October 18 – December 2, 2018
Reception October 25, 2018
R. J. Kern Talk October 25, 2018 7 PM
In the tradition of nineteenth-century photograms by William Henry Fox Talbot and Anna Atkins, this collection of recent work by Kate Breakey presents the animals, plants, and insects of the American Southwest with scientific precision and breathtaking loveliness.
“I begin with a silver photographic image, a kind of evidence. Then I paint on this in many transparent layers of oil paint and pencil. If I am lucky, the media combine and become enmeshed, a curious union of what was real with my own exaggerations and embellishments, so I can show how beautiful it all is—the light, the form, the texture, and color—because I am a sensualist, and this is my deepest pleasure, my lovely addiction.”
Kate Breakey is internationally recognized for large-scale, richly hand-colored photographs, including her acclaimed series of luminous portraits of birds, flowers, animals, and insects. Since 1980, her work has appeared in more than seventy one-person exhibitions and more than fifty group exhibitions in the United States, United Kingdom, Australia, Japan, China, New Zealand, and France.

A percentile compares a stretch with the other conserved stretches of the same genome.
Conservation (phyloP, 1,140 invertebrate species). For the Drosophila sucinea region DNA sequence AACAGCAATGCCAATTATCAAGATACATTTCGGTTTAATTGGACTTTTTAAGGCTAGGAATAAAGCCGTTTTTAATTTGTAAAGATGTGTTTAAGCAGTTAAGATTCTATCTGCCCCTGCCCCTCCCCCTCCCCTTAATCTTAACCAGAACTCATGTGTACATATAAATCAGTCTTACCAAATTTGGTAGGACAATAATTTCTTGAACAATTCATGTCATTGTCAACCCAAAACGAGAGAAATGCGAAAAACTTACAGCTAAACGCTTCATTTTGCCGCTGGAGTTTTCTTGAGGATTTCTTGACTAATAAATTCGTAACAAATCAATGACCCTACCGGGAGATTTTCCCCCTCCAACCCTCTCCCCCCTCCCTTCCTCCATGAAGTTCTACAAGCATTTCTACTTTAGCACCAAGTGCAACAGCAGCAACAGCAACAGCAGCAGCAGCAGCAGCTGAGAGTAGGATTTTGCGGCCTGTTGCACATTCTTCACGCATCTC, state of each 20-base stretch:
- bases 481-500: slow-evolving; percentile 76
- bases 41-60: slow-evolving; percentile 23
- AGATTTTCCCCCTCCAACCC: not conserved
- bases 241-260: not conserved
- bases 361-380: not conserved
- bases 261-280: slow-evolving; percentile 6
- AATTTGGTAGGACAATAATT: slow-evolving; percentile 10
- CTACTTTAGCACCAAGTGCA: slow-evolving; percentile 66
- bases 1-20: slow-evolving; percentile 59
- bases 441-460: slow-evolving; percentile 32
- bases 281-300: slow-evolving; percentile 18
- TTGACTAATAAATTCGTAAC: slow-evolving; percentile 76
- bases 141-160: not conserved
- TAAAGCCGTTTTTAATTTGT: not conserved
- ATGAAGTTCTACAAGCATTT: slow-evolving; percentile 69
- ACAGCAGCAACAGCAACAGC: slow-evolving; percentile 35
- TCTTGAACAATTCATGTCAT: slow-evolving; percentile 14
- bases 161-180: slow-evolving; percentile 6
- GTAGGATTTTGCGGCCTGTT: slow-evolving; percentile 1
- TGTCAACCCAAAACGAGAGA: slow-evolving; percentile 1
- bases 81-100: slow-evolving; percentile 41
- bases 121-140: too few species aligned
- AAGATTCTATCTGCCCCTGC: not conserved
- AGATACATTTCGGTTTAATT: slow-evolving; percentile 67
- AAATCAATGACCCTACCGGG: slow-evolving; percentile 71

Breakey’s work is held in many public collections, including the Australian National Gallery in Canberra, the Center for Creative Photography in Tucson, the Museum of Photographic Arts in San Diego, and the Museum of Fine Arts, Houston. In 2004 , she received the Photographer of the Year Award from the Houston Center for Photography
A native of South Australia who has also lived and worked in Texas, Breakey now resides and photographs in the desert outside Tucson. Her work has been published in three books, Small Deaths: Photographs (2001) Birds/ Flowers (2002) and Painted Light (2010) – the first career retrospective of Breakey’s work encompassing twenty years of prolific image-making.